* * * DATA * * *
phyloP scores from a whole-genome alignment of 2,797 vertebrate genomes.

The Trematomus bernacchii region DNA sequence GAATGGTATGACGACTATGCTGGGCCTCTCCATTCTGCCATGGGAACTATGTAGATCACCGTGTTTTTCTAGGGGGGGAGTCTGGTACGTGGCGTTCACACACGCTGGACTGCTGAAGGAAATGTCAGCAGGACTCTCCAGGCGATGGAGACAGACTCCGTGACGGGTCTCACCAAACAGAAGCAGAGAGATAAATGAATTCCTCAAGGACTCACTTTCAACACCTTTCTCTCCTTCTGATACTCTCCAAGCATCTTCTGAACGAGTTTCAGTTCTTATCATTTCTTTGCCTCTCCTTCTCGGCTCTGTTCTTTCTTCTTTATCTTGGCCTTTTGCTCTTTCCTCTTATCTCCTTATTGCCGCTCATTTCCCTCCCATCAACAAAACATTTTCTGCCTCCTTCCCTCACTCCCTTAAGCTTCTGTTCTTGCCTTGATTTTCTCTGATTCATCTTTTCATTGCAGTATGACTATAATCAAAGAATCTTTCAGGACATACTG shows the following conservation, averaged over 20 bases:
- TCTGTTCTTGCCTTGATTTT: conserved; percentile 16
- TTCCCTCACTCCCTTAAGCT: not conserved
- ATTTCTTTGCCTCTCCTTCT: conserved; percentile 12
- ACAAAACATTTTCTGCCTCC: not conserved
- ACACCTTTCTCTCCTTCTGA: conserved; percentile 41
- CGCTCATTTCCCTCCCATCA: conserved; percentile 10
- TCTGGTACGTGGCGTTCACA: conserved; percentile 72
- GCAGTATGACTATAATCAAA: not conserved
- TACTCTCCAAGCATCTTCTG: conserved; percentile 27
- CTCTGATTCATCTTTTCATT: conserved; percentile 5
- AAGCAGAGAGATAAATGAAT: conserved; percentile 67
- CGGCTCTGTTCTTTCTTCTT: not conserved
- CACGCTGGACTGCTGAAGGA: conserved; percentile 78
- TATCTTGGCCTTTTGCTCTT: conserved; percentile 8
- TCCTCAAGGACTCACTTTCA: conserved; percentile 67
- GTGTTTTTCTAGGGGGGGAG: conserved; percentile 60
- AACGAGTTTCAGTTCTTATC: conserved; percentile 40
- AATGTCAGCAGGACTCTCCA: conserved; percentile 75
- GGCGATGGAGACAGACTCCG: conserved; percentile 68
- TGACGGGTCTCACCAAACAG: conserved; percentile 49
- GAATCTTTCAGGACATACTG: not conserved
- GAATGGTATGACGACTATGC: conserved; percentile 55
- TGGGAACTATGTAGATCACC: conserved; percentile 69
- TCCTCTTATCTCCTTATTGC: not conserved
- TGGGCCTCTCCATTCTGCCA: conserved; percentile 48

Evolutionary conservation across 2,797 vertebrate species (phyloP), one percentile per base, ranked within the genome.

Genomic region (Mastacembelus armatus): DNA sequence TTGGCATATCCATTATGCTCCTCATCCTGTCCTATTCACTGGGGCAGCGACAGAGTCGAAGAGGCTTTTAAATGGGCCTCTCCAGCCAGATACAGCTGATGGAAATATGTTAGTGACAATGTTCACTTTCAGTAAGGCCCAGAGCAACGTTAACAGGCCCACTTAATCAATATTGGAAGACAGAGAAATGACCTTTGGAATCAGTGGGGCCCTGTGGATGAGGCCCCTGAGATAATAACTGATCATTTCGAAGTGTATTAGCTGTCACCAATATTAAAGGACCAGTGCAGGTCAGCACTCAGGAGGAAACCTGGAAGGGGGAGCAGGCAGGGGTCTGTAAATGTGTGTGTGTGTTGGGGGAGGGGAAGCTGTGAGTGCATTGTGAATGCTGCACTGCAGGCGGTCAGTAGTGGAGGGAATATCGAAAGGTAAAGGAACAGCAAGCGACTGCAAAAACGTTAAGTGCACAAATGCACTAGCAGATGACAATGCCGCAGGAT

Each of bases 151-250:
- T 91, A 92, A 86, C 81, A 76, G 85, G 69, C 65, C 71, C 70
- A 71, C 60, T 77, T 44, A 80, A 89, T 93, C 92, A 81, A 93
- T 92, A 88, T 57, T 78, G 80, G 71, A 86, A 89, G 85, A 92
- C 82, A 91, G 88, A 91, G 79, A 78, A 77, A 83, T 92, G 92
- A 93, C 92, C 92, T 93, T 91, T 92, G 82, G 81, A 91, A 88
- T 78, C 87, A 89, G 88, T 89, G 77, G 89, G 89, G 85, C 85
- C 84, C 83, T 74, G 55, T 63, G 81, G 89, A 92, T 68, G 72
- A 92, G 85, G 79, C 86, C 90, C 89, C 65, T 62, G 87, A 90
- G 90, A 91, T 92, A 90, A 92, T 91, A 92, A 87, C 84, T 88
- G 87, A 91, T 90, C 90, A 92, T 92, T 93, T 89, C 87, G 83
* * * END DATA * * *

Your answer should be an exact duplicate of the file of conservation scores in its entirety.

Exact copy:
phyloP scores from a whole-genome alignment of 2,797 vertebrate genomes.

The Trematomus bernacchii region DNA sequence GAATGGTATGACGACTATGCTGGGCCTCTCCATTCTGCCATGGGAACTATGTAGATCACCGTGTTTTTCTAGGGGGGGAGTCTGGTACGTGGCGTTCACACACGCTGGACTGCTGAAGGAAATGTCAGCAGGACTCTCCAGGCGATGGAGACAGACTCCGTGACGGGTCTCACCAAACAGAAGCAGAGAGATAAATGAATTCCTCAAGGACTCACTTTCAACACCTTTCTCTCCTTCTGATACTCTCCAAGCATCTTCTGAACGAGTTTCAGTTCTTATCATTTCTTTGCCTCTCCTTCTCGGCTCTGTTCTTTCTTCTTTATCTTGGCCTTTTGCTCTTTCCTCTTATCTCCTTATTGCCGCTCATTTCCCTCCCATCAACAAAACATTTTCTGCCTCCTTCCCTCACTCCCTTAAGCTTCTGTTCTTGCCTTGATTTTCTCTGATTCATCTTTTCATTGCAGTATGACTATAATCAAAGAATCTTTCAGGACATACTG shows the following conservation, averaged over 20 bases:
- TCTGTTCTTGCCTTGATTTT: conserved; percentile 16
- TTCCCTCACTCCCTTAAGCT: not conserved
- ATTTCTTTGCCTCTCCTTCT: conserved; percentile 12
- ACAAAACATTTTCTGCCTCC: not conserved
- ACACCTTTCTCTCCTTCTGA: conserved; percentile 41
- CGCTCATTTCCCTCCCATCA: conserved; percentile 10
- TCTGGTACGTGGCGTTCACA: conserved; percentile 72
- GCAGTATGACTATAATCAAA: not conserved
- TACTCTCCAAGCATCTTCTG: conserved; percentile 27
- CTCTGATTCATCTTTTCATT: conserved; percentile 5
- AAGCAGAGAGATAAATGAAT: conserved; percentile 67
- CGGCTCTGTTCTTTCTTCTT: not conserved
- CACGCTGGACTGCTGAAGGA: conserved; percentile 78
- TATCTTGGCCTTTTGCTCTT: conserved; percentile 8
- TCCTCAAGGACTCACTTTCA: conserved; percentile 67
- GTGTTTTTCTAGGGGGGGAG: conserved; percentile 60
- AACGAGTTTCAGTTCTTATC: conserved; percentile 40
- AATGTCAGCAGGACTCTCCA: conserved; percentile 75
- GGCGATGGAGACAGACTCCG: conserved; percentile 68
- TGACGGGTCTCACCAAACAG: conserved; percentile 49
- GAATCTTTCAGGACATACTG: not conserved
- GAATGGTATGACGACTATGC: conserved; percentile 55
- TGGGAACTATGTAGATCACC: conserved; percentile 69
- TCCTCTTATCTCCTTATTGC: not conserved
- TGGGCCTCTCCATTCTGCCA: conserved; percentile 48

Evolutionary conservation across 2,797 vertebrate species (phyloP), one percentile per base, ranked within the genome.

Genomic region (Mastacembelus armatus): DNA sequence TTGGCATATCCATTATGCTCCTCATCCTGTCCTATTCACTGGGGCAGCGACAGAGTCGAAGAGGCTTTTAAATGGGCCTCTCCAGCCAGATACAGCTGATGGAAATATGTTAGTGACAATGTTCACTTTCAGTAAGGCCCAGAGCAACGTTAACAGGCCCACTTAATCAATATTGGAAGACAGAGAAATGACCTTTGGAATCAGTGGGGCCCTGTGGATGAGGCCCCTGAGATAATAACTGATCATTTCGAAGTGTATTAGCTGTCACCAATATTAAAGGACCAGTGCAGGTCAGCACTCAGGAGGAAACCTGGAAGGGGGAGCAGGCAGGGGTCTGTAAATGTGTGTGTGTGTTGGGGGAGGGGAAGCTGTGAGTGCATTGTGAATGCTGCACTGCAGGCGGTCAGTAGTGGAGGGAATATCGAAAGGTAAAGGAACAGCAAGCGACTGCAAAAACGTTAAGTGCACAAATGCACTAGCAGATGACAATGCCGCAGGAT

Each of bases 151-250:
- T 91, A 92, A 86, C 81, A 76, G 85, G 69, C 65, C 71, C 70
- A 71, C 60, T 77, T 44, A 80, A 89, T 93, C 92, A 81, A 93
- T 92, A 88, T 57, T 78, G 80, G 71, A 86, A 89, G 85, A 92
- C 82, A 91, G 88, A 91, G 79, A 78, A 77, A 83, T 92, G 92
- A 93, C 92, C 92, T 93, T 91, T 92, G 82, G 81, A 91, A 88
- T 78, C 87, A 89, G 88, T 89, G 77, G 89, G 89, G 85, C 85
- C 84, C 83, T 74, G 55, T 63, G 81, G 89, A 92, T 68, G 72
- A 92, G 85, G 79, C 86, C 90, C 89, C 65, T 62, G 87, A 90
- G 90, A 91, T 92, A 90, A 92, T 91, A 92, A 87, C 84, T 88
- G 87, A 91, T 90, C 90, A 92, T 92, T 93, T 89, C 87, G 83